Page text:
Can I deduct the cost for new locksand labor a from tenant’s deposit since they refused to return the keys?

UPDATED: Sep 8, 2011

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Can I deduct the cost for new locksand labor a from tenant’s deposit since they refused to return the keys?

My old tenant moved out on the 31st and another moved in on the 1st so I personally changed the front and back door locks for security. I also have a wrought iron fence surrounding the property and they have the keys for all 3 locks as well. I now need to hire a locksmith to replace those locks too.

Asked on September 8, 2011 under Real Estate Law, Illinois


FreeAdvice Contributing Attorney / FreeAdvice Contributing Attorney

Answered 11 years ago | Contributor

You need to carefully read the written lease that you presumably had with your former tenant in that its terms control the obligations owed to you by the former tenant and vice versa concerning the rented unit in the absence of conflicting state law. If there is a provision concerning the return of keys at the end of the tenancy, that provision will control your situation most likely.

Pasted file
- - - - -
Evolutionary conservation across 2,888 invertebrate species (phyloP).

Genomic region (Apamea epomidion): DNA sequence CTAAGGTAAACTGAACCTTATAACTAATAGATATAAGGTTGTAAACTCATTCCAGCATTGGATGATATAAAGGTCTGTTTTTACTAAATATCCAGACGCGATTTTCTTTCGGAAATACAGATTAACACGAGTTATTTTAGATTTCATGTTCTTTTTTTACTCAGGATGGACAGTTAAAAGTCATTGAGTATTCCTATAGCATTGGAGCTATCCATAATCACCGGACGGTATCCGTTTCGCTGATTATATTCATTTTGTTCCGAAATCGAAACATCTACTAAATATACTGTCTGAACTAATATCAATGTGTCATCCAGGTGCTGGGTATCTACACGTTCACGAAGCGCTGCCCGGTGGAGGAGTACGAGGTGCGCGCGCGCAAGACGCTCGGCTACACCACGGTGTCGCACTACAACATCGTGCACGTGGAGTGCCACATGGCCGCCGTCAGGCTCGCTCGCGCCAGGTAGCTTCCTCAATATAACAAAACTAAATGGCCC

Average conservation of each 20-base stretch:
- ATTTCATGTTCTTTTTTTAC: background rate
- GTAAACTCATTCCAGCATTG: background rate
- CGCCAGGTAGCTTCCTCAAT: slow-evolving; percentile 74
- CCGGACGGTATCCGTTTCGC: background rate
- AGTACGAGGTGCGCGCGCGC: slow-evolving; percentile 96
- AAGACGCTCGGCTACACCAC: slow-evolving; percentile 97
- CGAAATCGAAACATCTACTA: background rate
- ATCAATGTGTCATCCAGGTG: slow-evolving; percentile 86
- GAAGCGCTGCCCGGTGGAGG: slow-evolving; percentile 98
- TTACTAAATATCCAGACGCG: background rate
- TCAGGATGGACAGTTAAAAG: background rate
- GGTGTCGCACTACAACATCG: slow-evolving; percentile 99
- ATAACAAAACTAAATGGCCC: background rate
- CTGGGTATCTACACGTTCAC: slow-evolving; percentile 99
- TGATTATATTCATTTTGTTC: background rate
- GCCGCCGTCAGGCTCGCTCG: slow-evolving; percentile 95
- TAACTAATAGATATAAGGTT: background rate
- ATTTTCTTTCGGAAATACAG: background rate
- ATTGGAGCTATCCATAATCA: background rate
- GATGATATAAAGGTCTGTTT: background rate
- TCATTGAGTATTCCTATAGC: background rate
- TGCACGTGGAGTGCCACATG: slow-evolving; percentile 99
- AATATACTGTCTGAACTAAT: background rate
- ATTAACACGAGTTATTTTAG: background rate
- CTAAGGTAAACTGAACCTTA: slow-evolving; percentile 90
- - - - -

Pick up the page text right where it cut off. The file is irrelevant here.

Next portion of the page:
If the lease is silent about the return of keys by your former tenant and you were required to install new locks for the rented unit for safety reasons for the new tenant, then the old tenant is required to reimburse you for the time and expense for the locksmith to do what he or she did.

Had the keys been returned to you at move out which ordinarily occurs with a former tenant, the additional costs that you incurred would not have been necessary.

IMPORTANT NOTICE: The Answer(s) provided above are for general information only. The attorney providing the answer was not serving as the attorney for the person submitting the question or in any attorney-client relationship with such person. Laws may vary from state to state, and sometimes change. Tiny variations in the facts, or a fact not set forth in a question, often can change a legal outcome or an attorney's conclusion. Although has verified the attorney was admitted to practice law in at least one jurisdiction, he or she may not be authorized to practice law in the jurisdiction referred to in the question, nor is he or she necessarily experienced in the area of the law involved. Unlike the information in the Answer(s) above, upon which you should NOT rely, for personal advice you can rely upon we suggest you retain an attorney to represent you.

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